After the heady heights of the Kilian’s of this world, we come back down to earth now with a little bit of thought as to training and how much is too much, or indeed too little as well as quality versus quantity.
Not to hark on about the little man from Catalan, but I seem to remember reading that the week before Western States, Kilian knocked off over 30 hours of training with 20,000m of vertical. Wow! So no taper then. It was also reported that he had only ‘trained’ for two weeks prior to the event too. Now you can argue just how much of that is true, because the reality of the situation is that he’s in training all year round being a professional sportsman.
But for the weekend warriors, which is what most of us are, how much training should we or can we do? From a personal perspective, I hold down a good job and work anywhere from 40 to 60 hours a week, depending on workload. I’m also married, so have a wife to keep happy as well as a couple of children on the way which will dramatically change my life, but in a hugely positive way. Considering all of the above, hitting out at 160kms a week would probably be my peak (less when the children come along for sure). Maybe I could squeeze in a 180km week if work was a little lighter, or indeed the missus was away or something, but for me that’s enough.
On the flipside, I know of people knocking off 200km+ weeks, but similarly those who do a fairly minimal amount at around 70-80kms a week. Now, bear in mind we’re talking about ultra running here, so even 70kms a week would be considered a rather large amount by Joe Public. But what is deemed appropriate? When is it too much? When do diminishing returns set in? How much of it is a mental limit we place upon ourselves?
The simple answer is that there is no answer, and a comment from Bryon Powell on an article on this site made another very good point. As runners, we’re never happy with the amount of training we do as we always question if we could have done more, or we could have done it better so to speak. But when can we truly look at ourselves in the mirror and say “You know what, I couldn’t have done anymore.” We don’t like to admit that, because that means we’ve essentially found our peak, and as runners, do we want to admit that we’ve found that peak?
Here’s another example. I train with a group of people, and each Tuesday morning we do a hills session. This is a tough session that not only has some nice steep hills, but it’s effectively a tempo session as we’re working at pretty much full tilt. For the last 6 months or so, my PB on said course has remained at certain level, which means my training had plateaued so to speak. The guys I train with have posted some pretty hot times that are 2-3 minutes quicker than me, and which are times that I thought I’d never actually be able to do. Low and behold, out of nowhere, I smashed that PB by 2.5 mins yesterday with a time that I never thought possible, and is now on a par with them.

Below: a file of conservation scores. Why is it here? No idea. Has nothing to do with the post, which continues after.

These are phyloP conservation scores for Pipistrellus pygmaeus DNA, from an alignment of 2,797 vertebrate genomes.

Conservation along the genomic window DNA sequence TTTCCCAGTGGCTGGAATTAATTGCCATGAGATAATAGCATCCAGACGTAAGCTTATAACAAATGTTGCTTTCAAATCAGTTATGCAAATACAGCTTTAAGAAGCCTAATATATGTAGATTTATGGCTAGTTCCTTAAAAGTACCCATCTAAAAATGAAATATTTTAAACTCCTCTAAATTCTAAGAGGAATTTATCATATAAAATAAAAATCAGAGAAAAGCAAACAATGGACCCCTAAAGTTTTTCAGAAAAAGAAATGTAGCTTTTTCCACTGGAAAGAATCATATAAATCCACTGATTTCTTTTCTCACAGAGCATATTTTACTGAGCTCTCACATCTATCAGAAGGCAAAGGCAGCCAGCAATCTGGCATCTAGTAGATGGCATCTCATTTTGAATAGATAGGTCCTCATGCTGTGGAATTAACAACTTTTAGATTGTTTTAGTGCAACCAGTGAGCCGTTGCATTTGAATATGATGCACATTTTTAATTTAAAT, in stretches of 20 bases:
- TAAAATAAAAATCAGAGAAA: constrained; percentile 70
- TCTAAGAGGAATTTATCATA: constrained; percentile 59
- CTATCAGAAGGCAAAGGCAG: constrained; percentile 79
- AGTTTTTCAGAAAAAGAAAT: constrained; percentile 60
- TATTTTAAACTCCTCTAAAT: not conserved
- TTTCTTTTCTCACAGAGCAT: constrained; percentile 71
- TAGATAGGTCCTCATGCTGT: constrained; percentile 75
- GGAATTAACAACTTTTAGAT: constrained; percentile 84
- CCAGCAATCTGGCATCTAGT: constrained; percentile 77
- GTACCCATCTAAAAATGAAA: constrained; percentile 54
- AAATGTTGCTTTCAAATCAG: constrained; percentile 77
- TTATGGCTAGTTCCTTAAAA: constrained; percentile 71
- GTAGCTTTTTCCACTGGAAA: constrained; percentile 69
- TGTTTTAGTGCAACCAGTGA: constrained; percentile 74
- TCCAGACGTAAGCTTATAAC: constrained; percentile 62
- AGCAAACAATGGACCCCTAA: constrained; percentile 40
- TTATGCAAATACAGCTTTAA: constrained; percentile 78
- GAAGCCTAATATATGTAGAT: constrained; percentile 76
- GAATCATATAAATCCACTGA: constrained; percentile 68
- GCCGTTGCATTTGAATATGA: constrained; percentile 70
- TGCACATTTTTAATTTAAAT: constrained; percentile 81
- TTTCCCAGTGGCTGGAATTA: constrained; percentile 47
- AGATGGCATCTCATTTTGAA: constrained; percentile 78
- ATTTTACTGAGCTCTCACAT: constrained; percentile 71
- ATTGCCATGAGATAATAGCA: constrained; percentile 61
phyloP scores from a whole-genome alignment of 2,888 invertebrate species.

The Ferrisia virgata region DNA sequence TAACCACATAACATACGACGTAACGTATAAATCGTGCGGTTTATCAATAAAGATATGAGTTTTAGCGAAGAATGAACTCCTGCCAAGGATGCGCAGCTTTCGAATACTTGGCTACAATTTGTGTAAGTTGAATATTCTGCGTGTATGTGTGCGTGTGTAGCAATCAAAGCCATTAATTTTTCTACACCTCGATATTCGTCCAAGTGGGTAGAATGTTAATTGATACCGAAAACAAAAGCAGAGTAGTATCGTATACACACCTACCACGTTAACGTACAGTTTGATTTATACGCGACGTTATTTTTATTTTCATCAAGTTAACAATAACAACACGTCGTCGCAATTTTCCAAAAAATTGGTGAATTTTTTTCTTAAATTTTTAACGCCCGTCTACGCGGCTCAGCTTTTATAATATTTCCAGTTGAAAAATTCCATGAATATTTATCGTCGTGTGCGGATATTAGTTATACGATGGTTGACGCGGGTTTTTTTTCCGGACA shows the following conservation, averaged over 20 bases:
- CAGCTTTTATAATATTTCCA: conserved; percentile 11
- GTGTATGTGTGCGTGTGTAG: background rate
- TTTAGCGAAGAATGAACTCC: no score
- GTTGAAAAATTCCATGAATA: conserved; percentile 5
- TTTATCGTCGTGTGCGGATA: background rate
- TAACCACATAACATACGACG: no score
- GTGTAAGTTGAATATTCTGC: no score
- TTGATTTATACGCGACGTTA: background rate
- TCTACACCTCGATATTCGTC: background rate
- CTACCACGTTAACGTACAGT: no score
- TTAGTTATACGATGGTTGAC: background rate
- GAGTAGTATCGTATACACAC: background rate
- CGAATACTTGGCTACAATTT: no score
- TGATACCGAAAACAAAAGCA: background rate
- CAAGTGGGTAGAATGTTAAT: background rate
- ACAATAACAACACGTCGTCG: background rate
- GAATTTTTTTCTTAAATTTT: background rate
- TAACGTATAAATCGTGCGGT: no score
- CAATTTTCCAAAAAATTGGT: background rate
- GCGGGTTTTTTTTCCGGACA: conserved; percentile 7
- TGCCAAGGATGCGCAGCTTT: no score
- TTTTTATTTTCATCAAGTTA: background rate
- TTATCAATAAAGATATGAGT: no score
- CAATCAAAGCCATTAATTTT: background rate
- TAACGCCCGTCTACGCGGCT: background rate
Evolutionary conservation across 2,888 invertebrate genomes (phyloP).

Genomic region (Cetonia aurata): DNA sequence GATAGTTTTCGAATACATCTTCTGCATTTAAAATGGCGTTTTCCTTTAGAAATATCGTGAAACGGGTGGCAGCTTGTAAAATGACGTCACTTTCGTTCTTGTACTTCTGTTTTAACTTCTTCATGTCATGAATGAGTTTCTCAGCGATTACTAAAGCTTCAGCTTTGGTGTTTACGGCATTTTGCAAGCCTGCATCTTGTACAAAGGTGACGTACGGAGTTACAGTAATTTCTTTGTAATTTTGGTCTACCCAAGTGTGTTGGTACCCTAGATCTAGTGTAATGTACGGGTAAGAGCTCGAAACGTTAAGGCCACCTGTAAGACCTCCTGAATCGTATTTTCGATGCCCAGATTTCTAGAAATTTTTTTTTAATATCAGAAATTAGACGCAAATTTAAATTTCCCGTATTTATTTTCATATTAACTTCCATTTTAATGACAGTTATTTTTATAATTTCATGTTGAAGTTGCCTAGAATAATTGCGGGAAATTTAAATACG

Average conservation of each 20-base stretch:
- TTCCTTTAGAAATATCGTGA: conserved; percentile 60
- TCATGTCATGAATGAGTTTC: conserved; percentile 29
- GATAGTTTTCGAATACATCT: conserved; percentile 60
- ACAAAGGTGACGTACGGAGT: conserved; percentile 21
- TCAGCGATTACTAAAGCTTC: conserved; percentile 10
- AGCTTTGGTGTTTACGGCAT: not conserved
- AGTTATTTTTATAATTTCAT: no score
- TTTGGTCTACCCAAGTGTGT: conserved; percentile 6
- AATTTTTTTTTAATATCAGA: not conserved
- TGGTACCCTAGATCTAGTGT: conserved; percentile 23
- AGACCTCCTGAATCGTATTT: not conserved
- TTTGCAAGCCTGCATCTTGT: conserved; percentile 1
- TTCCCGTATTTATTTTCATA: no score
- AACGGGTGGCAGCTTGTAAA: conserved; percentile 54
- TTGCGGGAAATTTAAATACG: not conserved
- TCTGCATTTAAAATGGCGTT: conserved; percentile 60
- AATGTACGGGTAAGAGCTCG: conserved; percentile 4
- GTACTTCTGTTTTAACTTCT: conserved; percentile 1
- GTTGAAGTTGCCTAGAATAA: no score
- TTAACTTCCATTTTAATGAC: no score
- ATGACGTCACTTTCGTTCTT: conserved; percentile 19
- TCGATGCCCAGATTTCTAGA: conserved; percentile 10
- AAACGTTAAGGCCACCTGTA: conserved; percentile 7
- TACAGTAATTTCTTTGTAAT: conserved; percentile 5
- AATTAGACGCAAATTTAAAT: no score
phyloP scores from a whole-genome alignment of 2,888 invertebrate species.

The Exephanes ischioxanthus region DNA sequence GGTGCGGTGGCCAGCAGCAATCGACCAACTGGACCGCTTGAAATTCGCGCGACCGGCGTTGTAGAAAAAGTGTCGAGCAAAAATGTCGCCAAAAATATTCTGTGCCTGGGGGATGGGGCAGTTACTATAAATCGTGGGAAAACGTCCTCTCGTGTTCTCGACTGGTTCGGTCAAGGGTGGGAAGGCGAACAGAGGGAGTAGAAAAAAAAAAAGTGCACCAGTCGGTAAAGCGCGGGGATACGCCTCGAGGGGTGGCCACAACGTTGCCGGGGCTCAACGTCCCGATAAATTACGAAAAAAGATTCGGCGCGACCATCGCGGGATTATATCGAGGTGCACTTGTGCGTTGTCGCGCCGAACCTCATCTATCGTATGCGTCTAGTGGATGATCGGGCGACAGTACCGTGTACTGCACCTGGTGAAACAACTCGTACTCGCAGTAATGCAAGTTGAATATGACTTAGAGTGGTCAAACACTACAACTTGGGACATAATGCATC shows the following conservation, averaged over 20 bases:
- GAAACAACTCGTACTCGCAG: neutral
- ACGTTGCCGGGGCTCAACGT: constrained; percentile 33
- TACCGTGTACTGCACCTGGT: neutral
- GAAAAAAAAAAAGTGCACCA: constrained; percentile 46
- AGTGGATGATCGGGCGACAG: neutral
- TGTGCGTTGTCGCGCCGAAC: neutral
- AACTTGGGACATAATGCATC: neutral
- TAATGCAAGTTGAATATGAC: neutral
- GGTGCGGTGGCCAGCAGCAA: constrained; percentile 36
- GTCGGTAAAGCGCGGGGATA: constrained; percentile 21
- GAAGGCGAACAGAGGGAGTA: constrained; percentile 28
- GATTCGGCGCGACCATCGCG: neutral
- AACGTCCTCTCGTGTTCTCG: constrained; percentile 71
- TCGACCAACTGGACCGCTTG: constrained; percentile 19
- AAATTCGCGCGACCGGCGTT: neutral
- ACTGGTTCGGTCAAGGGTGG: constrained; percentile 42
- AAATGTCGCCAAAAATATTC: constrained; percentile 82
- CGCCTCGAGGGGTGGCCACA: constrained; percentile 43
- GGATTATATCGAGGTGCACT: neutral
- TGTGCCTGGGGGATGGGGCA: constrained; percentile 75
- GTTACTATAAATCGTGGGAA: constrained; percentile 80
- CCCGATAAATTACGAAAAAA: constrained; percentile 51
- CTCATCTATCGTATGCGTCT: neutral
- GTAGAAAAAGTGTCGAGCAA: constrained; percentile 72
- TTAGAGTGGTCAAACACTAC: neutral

So here’s the question(s), was I running to my ability for the last six months and trying hard enough? Was I doing the right training? How come I managed to smash that PB by so much, off what I thought was not great training up until now? I still don’t have that answer at the moment, but it got me thinking about the type and amount of training I’ve been doing i.e. the old argument of quality versus quantity.
Going back to the numbers game, the question of diminishing returns also begs to be asked. When do you reach a point that the training you’re doing is not having any effect at all, and you’re effectively doing junk kms? We’re all guilty of it. For some reason we set round numbers as our goal for the week e.g. 150kms, and if we get to Sunday and we’re 3.5kms short of that goal, how many of us have gone out and run that last 3.5kms to hit the number? To me, that’s just ego telling us to hit the number, rather than making a conscious decision that doing those 3.5kms is completely worthless.
For my training block for the Northburn 100 miler, it was all about distance and logging as many kms as I could. This benefited hugely as far as the distance was concerned, and in a sense the speed looked after itself. I remember a debate just before 6ft track as part of the beer bet, with people banging in about 10km speed work. I dismissed it at the time (for a number of reasons), because I knew my long distance training had taken care of the need for doing any specific speed work (based on what it is we were trying to achieve). Hey presto, I set a new PB at 6ft track. Bizarre, but sometimes it’s difficult to explain these things to be honest.
For this latest training block, I’ve not actually written a detailed plan as I normally would, simply because I don’t want to set limits on the amount of training I should/want to do. But also because I know my training routine inside out now. I know how many kms I want to hit in any given week, but it’s also to ensure I don’t do junk kms, which I think can so often be the case when we map out a plan. Of course there is a flipside to this in that I’m not actually committing to what I’m going to do each day. However I would hope that my own internal motivation to do well would overcome any sandbagging on my behalf.
Anyway, some food for thought for now. This post is not intended to be a scientific one as such, merely to raise some questions and hopefully start some debate. I’d love to hear your thoughts around quality and quantity of training, and hopefully some answers to some of the questions raised above too.